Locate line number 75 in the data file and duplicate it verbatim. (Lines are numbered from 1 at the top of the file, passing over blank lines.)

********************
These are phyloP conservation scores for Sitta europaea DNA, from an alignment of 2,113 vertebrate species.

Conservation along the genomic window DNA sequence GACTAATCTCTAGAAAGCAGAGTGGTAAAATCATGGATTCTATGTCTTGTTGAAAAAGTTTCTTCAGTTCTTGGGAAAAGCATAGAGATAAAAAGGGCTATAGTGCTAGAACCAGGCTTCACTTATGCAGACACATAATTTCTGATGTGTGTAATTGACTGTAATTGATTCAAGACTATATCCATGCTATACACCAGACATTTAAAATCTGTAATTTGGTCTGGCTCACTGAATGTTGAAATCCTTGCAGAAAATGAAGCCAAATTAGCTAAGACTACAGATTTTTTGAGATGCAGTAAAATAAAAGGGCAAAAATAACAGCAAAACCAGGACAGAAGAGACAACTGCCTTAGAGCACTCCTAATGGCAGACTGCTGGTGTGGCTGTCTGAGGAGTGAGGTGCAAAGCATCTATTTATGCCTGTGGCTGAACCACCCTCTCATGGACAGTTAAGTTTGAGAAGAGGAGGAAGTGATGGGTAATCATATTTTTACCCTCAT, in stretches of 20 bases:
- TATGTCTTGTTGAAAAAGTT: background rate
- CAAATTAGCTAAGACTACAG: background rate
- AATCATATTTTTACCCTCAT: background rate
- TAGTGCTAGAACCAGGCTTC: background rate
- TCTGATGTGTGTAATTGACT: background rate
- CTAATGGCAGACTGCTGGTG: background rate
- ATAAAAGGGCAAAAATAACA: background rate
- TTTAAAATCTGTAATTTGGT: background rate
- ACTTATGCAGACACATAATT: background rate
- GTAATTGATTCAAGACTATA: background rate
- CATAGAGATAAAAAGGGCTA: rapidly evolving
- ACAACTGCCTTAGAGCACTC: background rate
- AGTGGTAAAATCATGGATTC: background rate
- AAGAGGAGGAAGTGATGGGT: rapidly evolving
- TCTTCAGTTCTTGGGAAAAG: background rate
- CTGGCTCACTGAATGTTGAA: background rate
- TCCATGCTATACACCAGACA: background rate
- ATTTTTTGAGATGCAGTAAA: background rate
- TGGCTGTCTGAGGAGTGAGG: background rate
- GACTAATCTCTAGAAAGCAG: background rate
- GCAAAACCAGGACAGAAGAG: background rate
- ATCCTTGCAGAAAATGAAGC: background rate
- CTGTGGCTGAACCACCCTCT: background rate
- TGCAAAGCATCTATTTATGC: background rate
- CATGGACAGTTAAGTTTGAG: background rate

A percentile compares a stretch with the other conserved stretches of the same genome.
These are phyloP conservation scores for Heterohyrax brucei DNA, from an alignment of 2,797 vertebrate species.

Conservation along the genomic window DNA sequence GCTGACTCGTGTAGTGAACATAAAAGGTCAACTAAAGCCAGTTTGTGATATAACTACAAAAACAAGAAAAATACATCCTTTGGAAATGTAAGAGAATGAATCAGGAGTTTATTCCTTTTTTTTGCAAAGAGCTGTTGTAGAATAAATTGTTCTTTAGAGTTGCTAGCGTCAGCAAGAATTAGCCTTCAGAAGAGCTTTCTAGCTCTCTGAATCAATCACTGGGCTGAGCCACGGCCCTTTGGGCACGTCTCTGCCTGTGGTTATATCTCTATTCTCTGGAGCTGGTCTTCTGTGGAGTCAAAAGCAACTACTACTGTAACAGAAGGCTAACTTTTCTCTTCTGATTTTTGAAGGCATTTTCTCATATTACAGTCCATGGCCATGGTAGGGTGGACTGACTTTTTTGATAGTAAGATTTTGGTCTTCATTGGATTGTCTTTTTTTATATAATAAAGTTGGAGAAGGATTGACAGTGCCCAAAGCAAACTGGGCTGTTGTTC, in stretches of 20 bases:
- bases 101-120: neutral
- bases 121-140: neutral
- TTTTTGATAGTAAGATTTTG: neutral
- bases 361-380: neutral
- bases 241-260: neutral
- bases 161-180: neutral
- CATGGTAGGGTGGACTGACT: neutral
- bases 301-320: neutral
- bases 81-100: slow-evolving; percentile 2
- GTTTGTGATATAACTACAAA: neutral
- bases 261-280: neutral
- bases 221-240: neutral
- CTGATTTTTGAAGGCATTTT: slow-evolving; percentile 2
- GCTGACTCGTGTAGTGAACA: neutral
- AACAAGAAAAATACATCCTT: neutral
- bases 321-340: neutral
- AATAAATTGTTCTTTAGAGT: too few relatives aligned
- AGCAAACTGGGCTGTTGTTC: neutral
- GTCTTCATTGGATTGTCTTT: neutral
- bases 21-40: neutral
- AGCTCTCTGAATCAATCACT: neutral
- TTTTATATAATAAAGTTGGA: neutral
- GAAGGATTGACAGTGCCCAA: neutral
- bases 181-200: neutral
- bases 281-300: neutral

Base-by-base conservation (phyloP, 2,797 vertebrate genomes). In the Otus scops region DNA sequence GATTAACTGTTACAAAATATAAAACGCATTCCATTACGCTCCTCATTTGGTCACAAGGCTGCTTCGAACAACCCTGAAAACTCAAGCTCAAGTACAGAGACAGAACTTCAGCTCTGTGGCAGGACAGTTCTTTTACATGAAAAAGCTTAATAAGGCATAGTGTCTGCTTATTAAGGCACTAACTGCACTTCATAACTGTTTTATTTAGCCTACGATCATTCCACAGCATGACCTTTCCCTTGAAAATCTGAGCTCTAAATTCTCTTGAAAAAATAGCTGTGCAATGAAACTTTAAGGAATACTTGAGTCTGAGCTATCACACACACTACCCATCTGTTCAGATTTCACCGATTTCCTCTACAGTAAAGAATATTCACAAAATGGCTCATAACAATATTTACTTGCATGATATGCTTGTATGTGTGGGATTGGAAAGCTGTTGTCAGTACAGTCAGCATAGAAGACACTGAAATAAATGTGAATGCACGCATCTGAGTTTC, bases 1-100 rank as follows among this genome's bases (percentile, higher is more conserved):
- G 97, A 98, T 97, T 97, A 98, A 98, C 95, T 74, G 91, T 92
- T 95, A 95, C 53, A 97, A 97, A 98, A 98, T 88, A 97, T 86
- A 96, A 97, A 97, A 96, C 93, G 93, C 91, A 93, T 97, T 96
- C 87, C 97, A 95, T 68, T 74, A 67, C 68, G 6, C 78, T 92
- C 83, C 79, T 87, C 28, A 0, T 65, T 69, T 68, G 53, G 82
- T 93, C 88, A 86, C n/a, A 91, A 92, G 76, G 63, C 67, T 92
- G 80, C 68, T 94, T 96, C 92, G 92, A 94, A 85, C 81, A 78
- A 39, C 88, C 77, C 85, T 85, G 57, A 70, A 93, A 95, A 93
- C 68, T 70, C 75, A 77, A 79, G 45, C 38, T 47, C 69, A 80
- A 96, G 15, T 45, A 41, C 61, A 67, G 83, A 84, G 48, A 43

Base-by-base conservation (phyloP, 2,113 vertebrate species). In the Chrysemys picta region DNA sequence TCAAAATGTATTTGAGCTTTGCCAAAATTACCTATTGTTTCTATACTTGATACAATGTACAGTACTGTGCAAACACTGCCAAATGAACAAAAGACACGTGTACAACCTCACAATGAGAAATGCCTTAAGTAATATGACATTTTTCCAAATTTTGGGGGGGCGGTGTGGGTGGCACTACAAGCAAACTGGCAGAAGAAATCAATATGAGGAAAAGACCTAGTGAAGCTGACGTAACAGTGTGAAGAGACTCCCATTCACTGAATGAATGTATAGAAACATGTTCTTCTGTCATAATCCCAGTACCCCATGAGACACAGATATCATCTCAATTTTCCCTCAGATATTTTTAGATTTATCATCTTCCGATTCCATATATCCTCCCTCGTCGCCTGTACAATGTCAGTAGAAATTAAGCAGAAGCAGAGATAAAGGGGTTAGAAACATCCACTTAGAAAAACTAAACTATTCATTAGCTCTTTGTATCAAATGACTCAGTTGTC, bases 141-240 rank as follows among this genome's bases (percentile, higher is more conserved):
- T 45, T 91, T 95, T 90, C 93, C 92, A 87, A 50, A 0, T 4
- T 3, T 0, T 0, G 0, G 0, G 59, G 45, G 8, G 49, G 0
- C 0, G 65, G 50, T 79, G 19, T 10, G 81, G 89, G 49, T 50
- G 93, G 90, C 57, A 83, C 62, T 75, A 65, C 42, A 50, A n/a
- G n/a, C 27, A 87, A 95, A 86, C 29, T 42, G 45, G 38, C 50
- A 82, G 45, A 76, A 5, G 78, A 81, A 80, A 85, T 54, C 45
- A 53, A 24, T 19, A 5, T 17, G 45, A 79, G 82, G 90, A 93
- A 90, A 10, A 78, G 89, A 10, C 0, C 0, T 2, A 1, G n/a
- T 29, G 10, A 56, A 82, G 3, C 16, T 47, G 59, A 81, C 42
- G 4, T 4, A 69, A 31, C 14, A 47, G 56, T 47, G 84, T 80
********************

- A 90, A 10, A 78, G 89, A 10, C 0, C 0, T 2, A 1, G n/a